I enjoy studying the success or failure of military campaigns. Over the years, wars have been fought in many different ways. One example was when opposing forces lined up and fired their weapons at each other at point blank range. Obviously in this type of warfare, the army with the most soldiers had a decided advantage. 

By the time World War I and World War II came along, armies did battle much differently. In both of those wars soldiers sought protection from the enemy soldiers by seeking cover in trenches and foxholes as they fired their weapons. 

In all wars, reconnaissance has always played an important role. Every army in history has spent a lot of energy trying to somehow sneak behind enemy lines to see what the opposing army was planning.

But perhaps the most critical aspect of successful military campaigns had to do with the effectiveness of the military commanders' battle strategy and the discipline that exists among the troops whose job it was to execute the game plan that came down from the top. 

I can't imagine an army of individualists who were running and shooting independently with no battle plan being very successful if they were up against a highly disciplined group of soldiers who were working like a well-oiled machine to execute a well-thought-out strategy. 

Now, let's switch gears to waging a battle for your customers' and prospects' business. How organized is your sales effort? Does your company have a game plan? Do you sit down in strategy sessions and try to figure out your competitors' weaknesses how to best exploit them? Do you and the other salespeople deliver a consistent marketing message? 

What I see as I work with companies throughout North America more times than is not a group of individual salespeople operating independently with no particular game plan. 

While typically the salespeople do have the same objective—to earn the business at a satisfactory profit—each of the individual salespeople is left to his or her own devices in achieving goals and objectives.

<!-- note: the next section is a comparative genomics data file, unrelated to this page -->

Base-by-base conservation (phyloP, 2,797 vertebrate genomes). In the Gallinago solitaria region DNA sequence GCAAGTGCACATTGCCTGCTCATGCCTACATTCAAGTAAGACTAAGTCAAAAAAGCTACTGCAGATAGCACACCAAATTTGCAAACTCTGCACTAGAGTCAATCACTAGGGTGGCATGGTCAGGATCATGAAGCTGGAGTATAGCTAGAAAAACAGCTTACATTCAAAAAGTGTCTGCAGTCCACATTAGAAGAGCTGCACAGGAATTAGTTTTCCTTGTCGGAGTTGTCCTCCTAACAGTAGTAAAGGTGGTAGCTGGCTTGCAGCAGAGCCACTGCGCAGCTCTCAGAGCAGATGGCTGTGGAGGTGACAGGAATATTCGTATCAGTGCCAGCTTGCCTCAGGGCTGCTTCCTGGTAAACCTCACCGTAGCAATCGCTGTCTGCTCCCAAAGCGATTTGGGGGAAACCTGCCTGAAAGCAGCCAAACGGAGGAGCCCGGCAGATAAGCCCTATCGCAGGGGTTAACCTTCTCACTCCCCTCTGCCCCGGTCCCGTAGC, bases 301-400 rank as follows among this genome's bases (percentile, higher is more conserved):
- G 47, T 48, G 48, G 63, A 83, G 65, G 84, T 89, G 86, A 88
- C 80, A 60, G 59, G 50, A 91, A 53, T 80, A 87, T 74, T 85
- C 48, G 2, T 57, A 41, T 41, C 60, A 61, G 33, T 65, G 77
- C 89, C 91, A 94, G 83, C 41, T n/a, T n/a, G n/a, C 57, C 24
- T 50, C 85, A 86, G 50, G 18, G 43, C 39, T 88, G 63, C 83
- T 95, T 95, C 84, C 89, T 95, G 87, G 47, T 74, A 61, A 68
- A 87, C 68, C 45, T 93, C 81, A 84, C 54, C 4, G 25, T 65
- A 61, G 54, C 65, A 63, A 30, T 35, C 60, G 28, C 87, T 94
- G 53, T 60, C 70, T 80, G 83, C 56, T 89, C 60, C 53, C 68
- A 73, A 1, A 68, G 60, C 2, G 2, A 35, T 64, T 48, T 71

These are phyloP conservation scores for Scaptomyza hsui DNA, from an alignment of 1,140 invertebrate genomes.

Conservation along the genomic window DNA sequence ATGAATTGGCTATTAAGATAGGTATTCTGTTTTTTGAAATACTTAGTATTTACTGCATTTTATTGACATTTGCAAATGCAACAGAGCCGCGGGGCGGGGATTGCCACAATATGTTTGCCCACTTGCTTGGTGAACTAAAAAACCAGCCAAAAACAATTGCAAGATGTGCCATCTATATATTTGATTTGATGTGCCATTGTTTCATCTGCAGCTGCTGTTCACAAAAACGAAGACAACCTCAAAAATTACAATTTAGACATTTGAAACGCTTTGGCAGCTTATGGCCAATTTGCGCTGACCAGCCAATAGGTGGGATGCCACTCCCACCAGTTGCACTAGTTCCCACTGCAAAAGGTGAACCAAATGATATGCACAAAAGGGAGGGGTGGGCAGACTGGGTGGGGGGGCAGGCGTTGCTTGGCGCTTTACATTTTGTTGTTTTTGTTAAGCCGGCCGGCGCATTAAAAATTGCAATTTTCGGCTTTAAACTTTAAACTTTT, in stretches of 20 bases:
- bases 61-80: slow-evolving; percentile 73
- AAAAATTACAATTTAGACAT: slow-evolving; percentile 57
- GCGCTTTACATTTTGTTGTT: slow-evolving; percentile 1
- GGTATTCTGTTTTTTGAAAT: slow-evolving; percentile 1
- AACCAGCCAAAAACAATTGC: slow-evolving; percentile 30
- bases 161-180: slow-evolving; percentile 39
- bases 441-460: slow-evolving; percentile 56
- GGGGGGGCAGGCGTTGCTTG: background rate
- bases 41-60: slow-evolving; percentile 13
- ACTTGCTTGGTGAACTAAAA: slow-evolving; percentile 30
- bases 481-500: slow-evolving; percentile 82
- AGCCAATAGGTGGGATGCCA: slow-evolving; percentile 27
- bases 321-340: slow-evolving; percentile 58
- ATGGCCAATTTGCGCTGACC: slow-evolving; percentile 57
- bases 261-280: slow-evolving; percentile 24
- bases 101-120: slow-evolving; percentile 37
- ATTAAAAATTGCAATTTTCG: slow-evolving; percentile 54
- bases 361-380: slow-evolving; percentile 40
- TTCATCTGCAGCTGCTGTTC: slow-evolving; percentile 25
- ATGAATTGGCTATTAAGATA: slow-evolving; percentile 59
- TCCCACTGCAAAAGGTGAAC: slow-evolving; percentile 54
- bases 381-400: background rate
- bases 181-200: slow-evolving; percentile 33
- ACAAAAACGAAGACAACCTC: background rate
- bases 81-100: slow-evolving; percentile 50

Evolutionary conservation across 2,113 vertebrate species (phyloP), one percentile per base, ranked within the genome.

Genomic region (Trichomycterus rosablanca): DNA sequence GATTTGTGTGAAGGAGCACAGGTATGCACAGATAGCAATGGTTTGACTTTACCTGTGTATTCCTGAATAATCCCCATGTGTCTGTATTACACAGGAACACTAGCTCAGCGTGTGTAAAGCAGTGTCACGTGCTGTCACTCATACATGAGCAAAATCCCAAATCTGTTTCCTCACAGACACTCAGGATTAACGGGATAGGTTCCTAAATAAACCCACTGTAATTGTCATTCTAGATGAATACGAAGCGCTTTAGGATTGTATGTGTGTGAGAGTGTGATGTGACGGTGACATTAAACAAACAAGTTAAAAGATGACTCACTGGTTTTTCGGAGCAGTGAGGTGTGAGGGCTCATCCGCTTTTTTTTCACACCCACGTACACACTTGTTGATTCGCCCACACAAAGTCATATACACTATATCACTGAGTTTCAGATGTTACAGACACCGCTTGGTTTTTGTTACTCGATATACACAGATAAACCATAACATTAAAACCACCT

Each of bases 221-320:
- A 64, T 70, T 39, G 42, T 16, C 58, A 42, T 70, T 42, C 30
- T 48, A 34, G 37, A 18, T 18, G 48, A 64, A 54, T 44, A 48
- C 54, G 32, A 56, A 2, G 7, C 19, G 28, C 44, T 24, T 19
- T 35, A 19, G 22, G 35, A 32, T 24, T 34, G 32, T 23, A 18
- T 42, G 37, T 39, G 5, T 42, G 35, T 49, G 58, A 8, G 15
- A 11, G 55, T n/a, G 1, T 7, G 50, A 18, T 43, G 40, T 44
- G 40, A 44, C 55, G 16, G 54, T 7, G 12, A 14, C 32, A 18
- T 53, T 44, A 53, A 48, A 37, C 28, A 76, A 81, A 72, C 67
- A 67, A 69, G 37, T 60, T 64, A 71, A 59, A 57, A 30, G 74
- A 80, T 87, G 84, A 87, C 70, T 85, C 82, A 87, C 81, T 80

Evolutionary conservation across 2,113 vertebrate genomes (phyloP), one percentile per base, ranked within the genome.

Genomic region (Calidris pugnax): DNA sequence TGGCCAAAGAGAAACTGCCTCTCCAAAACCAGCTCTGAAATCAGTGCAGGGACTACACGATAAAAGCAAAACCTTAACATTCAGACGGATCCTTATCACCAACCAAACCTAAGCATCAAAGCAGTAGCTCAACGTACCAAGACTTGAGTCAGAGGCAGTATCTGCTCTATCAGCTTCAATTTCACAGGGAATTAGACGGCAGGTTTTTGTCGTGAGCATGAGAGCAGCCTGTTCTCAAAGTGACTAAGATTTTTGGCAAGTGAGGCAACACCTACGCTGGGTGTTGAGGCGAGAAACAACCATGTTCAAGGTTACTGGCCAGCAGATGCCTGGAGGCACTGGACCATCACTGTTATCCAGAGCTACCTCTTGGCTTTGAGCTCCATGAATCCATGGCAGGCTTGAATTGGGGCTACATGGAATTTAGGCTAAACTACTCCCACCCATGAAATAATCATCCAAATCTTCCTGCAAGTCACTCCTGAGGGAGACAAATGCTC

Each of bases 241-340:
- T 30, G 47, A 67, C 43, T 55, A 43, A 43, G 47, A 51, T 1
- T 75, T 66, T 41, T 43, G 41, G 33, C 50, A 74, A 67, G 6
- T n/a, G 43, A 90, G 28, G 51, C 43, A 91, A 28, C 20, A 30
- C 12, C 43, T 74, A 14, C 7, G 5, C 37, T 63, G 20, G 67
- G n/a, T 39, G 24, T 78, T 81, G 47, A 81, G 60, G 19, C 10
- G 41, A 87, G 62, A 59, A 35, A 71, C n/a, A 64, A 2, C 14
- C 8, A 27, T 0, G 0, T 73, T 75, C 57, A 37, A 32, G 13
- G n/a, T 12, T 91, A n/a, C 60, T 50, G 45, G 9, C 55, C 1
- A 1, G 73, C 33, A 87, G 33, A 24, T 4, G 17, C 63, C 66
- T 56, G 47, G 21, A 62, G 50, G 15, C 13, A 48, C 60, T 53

There's no doubt about it, the companies that achieve the best results field a disciplined sales force that takes a well-rehearsed message to their customers and prospects. 

The sales teams that seem to forever struggle are those that field an undisciplined poorly managed group of independent operators who resist leadership. 

With that said, there are certainly highly experienced professionals out there who need very little guidance or direction. They are consistent performers who have figured out how to achieve both their personal goals and those of their respective companies. I always welcomed these salespeople on the sales teams I have had the privilege of leading. 

Those salespeople who consistently fall short of their agreed-to sales and gross margin goals, however, desperately need strong leadership. They have not earned the right to operate independently. 

While virtually all salespeople do diligently make sales calls, what they say and do on the sales calls they make differ substantially. This is where I have found discipline to break down the quickest. 

Try this: Develop the discipline to practice making your sales presentation in front of a video camera (best) or a tape recorder (second best) and ask your manager to critique your presentation. This discipline will do the same thing for your sales presentation skills that it does for golfers who wish to improve their golf game. 

First recording your sales presentation and secondly watching yourself is the only way you can see yourself as your customers and prospects see you. 

Your raise becomes effective when you do.

Bill Lee is a business consultant, columnist, speaker, and seminar leader who works extensively throughout North America. He also is affiliated with Lee Resources, a Greenville, S.C.-based consulting, training and publishing organization. 

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